Sunday, July 15, 2012

And the Who Dat Nation Said Amen

There was never a chance that the New Orleans Saints would not come to terms with their star quarterback, right?

Sure, the San Diego Chargers let him walk after the 2005 season, but Drew Brees never meant to Land of Ron Burgundy that he means to Nola.

And the quarterback is heavily invested here. New Orleans is not only his and his young (and expanding) family’s home but also the locale of his sandwich shop franchise.

My concern throughout the contract process wasn’t Team Brees taking a big bite out of Tom Benson’s ample billfold but the salary cap opportunity cost of a stratospheric deal related to the team’s ability to land future free agents and the frazzled nerves of Saints fans who thought their hero might actually leave.

Brees wanted to avoid the prospect of a one-year franchise tag deal just as much as Saints general manager Mickey Loomis wanted to avoid being known as the football executive who executed the greatest free agent signing in NFL history and the guy who later lost him through a trade demand.

And it turns out the unjustly maligned Saints front office was not the unwilling suitor in the high-stakes contract dance, which made $19,000,000 plus offer.

Brees and his agent wanted more and with the deadline approaching, they got it.

Despite the class warfare and wealth envy that has become en vogue in the American political environment, Saints fans have good reason to be rejoicing over someone else’s good fortune.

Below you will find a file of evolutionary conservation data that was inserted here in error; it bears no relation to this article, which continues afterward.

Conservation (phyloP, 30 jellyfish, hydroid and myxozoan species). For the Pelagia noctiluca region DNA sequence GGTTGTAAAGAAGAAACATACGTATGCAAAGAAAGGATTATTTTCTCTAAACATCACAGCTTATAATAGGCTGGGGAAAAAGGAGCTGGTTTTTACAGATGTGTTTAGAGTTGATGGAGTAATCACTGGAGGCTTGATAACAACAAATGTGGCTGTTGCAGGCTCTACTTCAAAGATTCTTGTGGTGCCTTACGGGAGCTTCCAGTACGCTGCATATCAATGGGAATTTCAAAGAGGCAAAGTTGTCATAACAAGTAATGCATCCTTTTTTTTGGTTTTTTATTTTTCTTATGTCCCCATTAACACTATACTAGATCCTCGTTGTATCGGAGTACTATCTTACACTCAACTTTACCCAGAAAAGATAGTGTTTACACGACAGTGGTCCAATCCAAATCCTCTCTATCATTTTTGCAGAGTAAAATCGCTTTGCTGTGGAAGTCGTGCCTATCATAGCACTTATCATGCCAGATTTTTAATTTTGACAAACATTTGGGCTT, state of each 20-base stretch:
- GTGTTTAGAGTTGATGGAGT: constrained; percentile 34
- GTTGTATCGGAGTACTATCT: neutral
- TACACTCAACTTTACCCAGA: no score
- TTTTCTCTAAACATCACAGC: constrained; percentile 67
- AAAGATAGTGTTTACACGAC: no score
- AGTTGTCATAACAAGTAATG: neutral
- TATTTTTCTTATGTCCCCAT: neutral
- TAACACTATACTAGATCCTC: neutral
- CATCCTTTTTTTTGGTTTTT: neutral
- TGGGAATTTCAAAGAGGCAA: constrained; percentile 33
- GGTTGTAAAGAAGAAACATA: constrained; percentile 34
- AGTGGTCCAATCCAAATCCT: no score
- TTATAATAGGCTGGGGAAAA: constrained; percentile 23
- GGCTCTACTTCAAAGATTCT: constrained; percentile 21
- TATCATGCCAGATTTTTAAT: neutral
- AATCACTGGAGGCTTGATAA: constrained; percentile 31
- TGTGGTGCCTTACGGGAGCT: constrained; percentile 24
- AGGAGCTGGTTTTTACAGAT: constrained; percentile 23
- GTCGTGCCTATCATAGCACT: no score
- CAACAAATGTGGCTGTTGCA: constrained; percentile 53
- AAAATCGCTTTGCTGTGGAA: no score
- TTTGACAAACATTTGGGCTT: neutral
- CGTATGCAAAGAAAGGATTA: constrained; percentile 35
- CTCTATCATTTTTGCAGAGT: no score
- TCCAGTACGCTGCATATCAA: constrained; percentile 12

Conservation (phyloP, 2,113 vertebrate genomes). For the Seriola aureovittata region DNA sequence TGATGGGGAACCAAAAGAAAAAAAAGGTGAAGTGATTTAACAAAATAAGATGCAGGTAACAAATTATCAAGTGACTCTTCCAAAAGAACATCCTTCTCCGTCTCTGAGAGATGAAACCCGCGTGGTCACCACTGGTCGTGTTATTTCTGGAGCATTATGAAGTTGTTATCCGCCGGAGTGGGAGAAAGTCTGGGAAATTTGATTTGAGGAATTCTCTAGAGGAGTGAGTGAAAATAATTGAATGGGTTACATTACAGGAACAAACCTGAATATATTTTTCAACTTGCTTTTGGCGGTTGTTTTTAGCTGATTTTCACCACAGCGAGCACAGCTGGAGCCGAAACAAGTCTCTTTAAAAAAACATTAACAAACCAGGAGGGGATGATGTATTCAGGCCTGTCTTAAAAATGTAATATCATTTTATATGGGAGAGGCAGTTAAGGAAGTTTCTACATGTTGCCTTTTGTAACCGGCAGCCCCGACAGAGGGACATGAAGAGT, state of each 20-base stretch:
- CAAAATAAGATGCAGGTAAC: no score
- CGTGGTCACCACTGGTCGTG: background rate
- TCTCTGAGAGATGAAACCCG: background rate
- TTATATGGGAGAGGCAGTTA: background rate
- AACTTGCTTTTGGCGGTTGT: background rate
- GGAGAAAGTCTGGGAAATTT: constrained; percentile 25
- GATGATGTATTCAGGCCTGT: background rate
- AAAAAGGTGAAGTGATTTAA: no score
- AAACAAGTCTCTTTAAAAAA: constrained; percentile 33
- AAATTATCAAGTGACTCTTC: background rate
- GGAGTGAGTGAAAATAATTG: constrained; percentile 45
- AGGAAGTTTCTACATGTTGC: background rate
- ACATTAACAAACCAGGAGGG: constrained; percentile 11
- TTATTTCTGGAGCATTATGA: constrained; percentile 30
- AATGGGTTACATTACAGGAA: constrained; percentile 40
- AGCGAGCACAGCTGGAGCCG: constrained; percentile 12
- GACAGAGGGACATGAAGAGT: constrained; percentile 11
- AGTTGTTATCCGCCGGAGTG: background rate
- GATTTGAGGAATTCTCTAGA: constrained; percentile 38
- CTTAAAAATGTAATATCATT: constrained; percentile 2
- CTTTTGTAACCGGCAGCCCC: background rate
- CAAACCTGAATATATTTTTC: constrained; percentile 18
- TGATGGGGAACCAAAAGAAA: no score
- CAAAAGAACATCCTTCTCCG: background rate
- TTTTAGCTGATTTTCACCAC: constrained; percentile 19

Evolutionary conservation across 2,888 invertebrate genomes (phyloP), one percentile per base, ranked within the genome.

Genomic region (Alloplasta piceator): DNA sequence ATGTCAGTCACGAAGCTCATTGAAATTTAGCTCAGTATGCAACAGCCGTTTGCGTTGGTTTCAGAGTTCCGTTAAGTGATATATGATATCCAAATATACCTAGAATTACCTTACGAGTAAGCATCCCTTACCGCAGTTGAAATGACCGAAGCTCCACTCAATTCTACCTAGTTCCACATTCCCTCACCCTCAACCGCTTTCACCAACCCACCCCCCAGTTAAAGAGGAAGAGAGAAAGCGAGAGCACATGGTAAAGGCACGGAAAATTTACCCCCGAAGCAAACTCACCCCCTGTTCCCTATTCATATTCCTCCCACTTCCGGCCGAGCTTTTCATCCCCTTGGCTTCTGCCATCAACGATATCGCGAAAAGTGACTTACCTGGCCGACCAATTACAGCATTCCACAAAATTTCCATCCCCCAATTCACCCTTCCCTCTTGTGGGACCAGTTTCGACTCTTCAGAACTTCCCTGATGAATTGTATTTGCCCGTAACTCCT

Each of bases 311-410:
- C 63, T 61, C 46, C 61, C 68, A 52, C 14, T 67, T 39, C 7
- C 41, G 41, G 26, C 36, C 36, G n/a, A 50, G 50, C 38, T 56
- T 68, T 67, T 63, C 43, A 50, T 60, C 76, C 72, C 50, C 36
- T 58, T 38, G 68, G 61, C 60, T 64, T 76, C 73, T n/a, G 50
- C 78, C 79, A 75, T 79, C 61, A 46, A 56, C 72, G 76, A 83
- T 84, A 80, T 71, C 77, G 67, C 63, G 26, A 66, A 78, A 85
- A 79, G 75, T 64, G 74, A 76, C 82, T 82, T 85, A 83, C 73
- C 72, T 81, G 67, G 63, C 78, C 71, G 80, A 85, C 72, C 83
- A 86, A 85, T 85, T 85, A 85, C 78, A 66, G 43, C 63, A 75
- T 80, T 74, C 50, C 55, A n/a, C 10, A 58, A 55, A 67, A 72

In relation to what other NFL players have made, Brees clearly outplayed the contract he signed with the team in 2006. Hopefully Brees will be able to replicate in the next five years what he accomplished in the past six.

Brees has brought more joy to the people of New Orleans than any single person in the city’s history.

He’s earned every penny of his considerable paycheck.

And unlike some professional athletes, Brees is going to keep earning his new bigger paycheck. A second Super Bowl win would lock in the overachiever’s place in Canton on a first ballot.

Being the highest paid player in the league is the MVP award Brees has been denied.

Sports journalists are biased; the free market isn’t.

Though inking Brees to a multi-year deal was a no brainer and the possibility of an accommodation not being reached infinitesimal, failure to do so would have sent the franchise on a downward spiral with rock bottom not hitting for a few seasons to go.

It’s a scary yet unfortunately familiar place.

In a rare exception for Saints fans, this is a “what could have been” situation that was mercifully avoided.

The Saints have not only retained their superstar but the franchise core who possesses a gravitational pull for attracting and retaining talent.

So long as Brees is healthy and taking the snaps, expect the Black and Gold to remain a part of the Super Bowl conversation for the next five years.

The Saints didn't just sign a player; they extended their lease with greatness.

Congratulations on the contract and welcome back number nine.

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